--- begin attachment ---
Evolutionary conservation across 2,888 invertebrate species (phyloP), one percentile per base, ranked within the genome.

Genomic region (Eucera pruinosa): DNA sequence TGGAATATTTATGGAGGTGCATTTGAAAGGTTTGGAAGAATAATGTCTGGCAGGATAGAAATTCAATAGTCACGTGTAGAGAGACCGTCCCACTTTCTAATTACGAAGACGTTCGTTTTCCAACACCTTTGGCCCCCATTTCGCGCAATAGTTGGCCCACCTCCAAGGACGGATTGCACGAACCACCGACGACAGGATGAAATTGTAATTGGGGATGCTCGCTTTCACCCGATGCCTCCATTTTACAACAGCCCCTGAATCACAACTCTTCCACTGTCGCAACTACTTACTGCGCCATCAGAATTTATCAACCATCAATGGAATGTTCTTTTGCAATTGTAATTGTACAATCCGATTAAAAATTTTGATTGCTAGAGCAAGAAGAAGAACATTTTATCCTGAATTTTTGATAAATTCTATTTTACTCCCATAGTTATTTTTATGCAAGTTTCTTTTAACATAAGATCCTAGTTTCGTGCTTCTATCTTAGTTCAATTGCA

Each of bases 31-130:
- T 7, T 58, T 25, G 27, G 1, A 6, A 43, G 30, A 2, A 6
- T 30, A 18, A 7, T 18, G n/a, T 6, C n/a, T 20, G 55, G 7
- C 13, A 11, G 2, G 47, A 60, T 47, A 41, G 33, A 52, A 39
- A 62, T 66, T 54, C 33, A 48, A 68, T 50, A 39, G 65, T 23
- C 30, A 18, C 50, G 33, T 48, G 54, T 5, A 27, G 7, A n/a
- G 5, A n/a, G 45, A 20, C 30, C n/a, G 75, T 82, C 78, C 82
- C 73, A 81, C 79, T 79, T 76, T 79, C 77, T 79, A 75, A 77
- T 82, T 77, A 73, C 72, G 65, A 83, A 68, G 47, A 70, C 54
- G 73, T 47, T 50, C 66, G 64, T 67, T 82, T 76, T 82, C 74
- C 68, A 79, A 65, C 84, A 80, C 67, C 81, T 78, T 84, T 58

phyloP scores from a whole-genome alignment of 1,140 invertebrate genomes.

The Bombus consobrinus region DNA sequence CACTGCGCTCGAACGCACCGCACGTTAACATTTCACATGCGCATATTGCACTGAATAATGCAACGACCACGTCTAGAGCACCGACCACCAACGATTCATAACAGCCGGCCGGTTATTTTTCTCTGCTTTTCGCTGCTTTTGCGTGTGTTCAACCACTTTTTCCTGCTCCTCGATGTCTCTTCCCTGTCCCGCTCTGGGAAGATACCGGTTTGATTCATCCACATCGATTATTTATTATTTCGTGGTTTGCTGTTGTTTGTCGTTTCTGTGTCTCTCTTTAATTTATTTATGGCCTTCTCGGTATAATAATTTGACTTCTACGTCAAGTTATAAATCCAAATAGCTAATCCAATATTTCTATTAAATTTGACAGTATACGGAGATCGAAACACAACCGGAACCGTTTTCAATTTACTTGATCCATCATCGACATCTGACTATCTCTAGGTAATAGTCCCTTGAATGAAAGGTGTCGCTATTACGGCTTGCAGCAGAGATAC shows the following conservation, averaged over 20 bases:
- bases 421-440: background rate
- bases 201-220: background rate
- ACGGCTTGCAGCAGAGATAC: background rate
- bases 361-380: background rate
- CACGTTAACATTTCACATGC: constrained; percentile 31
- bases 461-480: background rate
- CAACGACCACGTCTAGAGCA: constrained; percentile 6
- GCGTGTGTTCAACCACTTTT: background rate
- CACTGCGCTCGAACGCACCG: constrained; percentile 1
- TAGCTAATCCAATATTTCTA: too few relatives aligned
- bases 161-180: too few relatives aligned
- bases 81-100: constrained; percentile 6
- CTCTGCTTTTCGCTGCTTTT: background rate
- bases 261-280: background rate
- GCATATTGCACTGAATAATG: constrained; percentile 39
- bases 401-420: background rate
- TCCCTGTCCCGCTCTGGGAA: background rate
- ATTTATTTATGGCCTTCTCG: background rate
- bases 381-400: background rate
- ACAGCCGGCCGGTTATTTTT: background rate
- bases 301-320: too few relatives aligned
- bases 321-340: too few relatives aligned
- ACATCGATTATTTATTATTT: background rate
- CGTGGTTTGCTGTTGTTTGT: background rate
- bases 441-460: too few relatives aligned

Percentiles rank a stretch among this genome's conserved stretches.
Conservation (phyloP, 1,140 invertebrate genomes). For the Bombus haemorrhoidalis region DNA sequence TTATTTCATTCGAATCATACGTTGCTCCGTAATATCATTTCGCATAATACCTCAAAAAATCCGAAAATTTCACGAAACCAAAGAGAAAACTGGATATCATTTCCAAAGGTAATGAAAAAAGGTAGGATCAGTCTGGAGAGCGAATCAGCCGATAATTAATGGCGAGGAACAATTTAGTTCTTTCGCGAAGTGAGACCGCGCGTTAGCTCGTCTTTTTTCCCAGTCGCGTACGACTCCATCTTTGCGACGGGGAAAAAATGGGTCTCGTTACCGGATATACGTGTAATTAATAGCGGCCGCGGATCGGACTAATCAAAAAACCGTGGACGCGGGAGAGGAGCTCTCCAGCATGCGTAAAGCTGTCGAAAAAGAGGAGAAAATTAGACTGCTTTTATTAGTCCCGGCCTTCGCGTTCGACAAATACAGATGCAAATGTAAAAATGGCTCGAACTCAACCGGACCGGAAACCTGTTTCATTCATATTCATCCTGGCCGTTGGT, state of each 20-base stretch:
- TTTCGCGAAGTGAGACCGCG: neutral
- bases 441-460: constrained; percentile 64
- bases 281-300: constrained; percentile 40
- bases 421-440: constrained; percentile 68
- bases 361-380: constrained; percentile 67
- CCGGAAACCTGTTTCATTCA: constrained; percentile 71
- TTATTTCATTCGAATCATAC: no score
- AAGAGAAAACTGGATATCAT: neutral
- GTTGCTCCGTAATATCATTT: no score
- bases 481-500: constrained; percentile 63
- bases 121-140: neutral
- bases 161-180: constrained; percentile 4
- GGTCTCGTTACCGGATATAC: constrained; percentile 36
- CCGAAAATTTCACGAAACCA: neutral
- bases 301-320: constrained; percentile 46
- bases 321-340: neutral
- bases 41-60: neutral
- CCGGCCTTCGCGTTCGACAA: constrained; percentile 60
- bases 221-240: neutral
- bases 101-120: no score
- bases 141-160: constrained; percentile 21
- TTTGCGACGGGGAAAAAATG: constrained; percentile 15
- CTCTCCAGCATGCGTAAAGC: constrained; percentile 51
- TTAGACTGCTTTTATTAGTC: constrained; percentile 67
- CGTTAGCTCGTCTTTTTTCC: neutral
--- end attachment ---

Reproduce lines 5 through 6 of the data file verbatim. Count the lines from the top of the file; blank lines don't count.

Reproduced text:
- T 30, A 18, A 7, T 18, G n/a, T 6, C n/a, T 20, G 55, G 7
- C 13, A 11, G 2, G 47, A 60, T 47, A 41, G 33, A 52, A 39